In order to satisfy my curiosity as to the extent to which the bridge had been “compromised” the writer journeyed to Hillsborough on 7th November 2017 to “let my eyes boil my peas” as we say colloquially, and to take some photographs of the damage. And the scene that greeted me was certainly more than just a bridge that had merely been “compromised”. (See next four photos)

However, soon commuters traveling along the West Coast Road and having to cross over the Layou River at Hillsborough will be able to do so more safely and more comfortably as they did during the 32 years before Hurricane Maria.

Special Thanks to Dr. Lenox Honychurch for his inputs.

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11 Comments

  1. Negre Bod La Mer
    January 24, 2022

    James, very informative article, My Friend!

    Well-loved. Like or Dislike: Thumb up 4 Thumb down 0
  2. Zionman
    January 22, 2022

    Why build a bridge in the same area. Whenever a semi truck comes across the bridge traffic has to be at a standstill because of how wide the truck has to open in order to get out of the bridge. A bridge closer to the mouth of the layou river near the tarish pit and ending by the area the Sand barges are loaded would much better for national development. The countrys engineers and leaders should think forward and stop following the donkey tracks of yester colonial years.

    Hot debate. What do you think? Thumb up 6 Thumb down 3
  3. Roger Burnett
    January 21, 2022

    Many of Dominica’s bridges are made vulnerable due to the engineer’s penchant for mid-stream piers; a design flaw made worse by the absence of cut waters. Recent Roseau bridges being prime examples.

    These days the spans we are faced with can be easily done in one leap.

    Twenty-five years ago I surveyed one of the earliest segmental cast iron bridges in the North of England. It dates from 1816 and spans a river the same width and as vulnerable to severe flooding as the Roseau River. Components for original span were cast by a local foundry and were designed to take the weight of heavy steam traction engines.

    The bridge survives intact to this day.

    Well-loved. Like or Dislike: Thumb up 17 Thumb down 1
  4. John Deere
    January 21, 2022

    To what extent does the decades of continued river mining and over weighted trucks affect the bridge’s foundation?

    Well-loved. Like or Dislike: Thumb up 10 Thumb down 3
  5. Ibo France
    January 21, 2022

    Anytime you see a country’s infrastructure in such a deplorable state, corruption is the reason. Greedy, corrupt politicians take the country’s money and pocket it.

    What is truly sad is the inertia surrounding this blatant corruption.

    Hot debate. What do you think? Thumb up 17 Thumb down 14
    • KID ON THE BLOCK
      January 22, 2022

      Ibo, you are right. Like the one ALGEEZERA caught. The one whose signature Algeezera told us about. Making deals even when out of office and in opposition.

      Hot debate. What do you think? Thumb up 4 Thumb down 8
      • Ibo France
        January 24, 2022

        You are exactly right. The documentary featured Robbin’ Hood and his glamorous wife prominently. They were the two stars of the show. Wife and children lived in a multi-million dollar upscale residence in New York. Where did she get that money to support that high maintenance lifestyle? At the same time, Robbin’ Hood is/was in bed with numerous international crooks, gangsters and fugitives.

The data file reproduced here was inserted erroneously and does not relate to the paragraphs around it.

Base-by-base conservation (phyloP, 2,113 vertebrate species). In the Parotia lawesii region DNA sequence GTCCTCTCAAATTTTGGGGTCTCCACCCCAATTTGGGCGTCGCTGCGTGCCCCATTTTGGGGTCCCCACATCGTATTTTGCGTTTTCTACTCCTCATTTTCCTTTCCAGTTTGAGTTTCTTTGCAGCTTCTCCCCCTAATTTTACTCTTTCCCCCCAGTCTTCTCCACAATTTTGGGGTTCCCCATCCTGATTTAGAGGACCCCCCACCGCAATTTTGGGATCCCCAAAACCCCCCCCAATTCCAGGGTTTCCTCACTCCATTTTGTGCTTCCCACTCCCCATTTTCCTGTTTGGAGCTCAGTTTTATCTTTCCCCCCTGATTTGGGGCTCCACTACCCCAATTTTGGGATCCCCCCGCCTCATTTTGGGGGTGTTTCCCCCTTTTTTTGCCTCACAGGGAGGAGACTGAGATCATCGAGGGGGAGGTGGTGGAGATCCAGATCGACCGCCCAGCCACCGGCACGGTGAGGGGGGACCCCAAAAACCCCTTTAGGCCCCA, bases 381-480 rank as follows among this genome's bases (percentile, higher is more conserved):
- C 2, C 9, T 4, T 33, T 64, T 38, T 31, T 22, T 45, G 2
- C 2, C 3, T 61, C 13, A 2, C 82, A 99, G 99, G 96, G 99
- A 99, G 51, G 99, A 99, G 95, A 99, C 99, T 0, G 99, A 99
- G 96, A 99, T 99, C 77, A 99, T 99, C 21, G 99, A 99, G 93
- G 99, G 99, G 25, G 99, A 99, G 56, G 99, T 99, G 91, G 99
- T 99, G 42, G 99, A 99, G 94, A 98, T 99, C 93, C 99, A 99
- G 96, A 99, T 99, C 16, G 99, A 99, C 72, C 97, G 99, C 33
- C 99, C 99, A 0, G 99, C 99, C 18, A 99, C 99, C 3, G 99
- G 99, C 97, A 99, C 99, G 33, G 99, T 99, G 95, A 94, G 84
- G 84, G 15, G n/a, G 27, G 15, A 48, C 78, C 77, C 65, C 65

In any other jurisdiction, Robbin’ Hood would have been behind bars with silver bracelets around both wrists. Dominica is unique. People of shady character occupy the highest offices of the land.

        Well-loved. Like or Dislike: Thumb up 10 Thumb down 3
  6. Original
    January 21, 2022

    i can’t help myself but to wonder about our technology in this modern era. why is it that we can not conceptualize and construct bridges which span such lengthens of 150 feet? this would allow for the unobstructed follow of debris in the river making the bridges a lot more resilient, especially seeing that this is our widest river. it is about time that the design criteria for those bridges gets updated to the modern times!

    Well-loved. Like or Dislike: Thumb up 27 Thumb down 0
  7. jaded
    January 21, 2022

    With Dominica’s history of dangerously flooded rivers and streams, all bridges should be built with no abutments. All bridges should be single-span. All our waterways are narrow enough to allow us to build only single-span bridges. But not only that; the bridges should also be raised (maybe except the Layou bridge) so that when there is a flood the water does not reach the crossing surface. In order to raise the height of the bridges, both approaches to the bridge must be raised at an adequate gradient. We must think outside of the old historical box. Civil engineers take note!!

    Well-loved. Like or Dislike: Thumb up 26 Thumb down 1
  8. Zandoli
    January 21, 2022

    I wonder if those bridges get periodic inspections to ascertain their safety and viability?

    Well-loved. Like or Dislike: Thumb up 20 Thumb down 1
  9. MAGWA CA
    January 21, 2022

    have a look at the pagua bay bridge going towards kalinago teritory . the steal I-beams under that bridge are so rusted that light is actually passing threw the web of the i beams

    Well-loved. Like or Dislike: Thumb up 15 Thumb down 2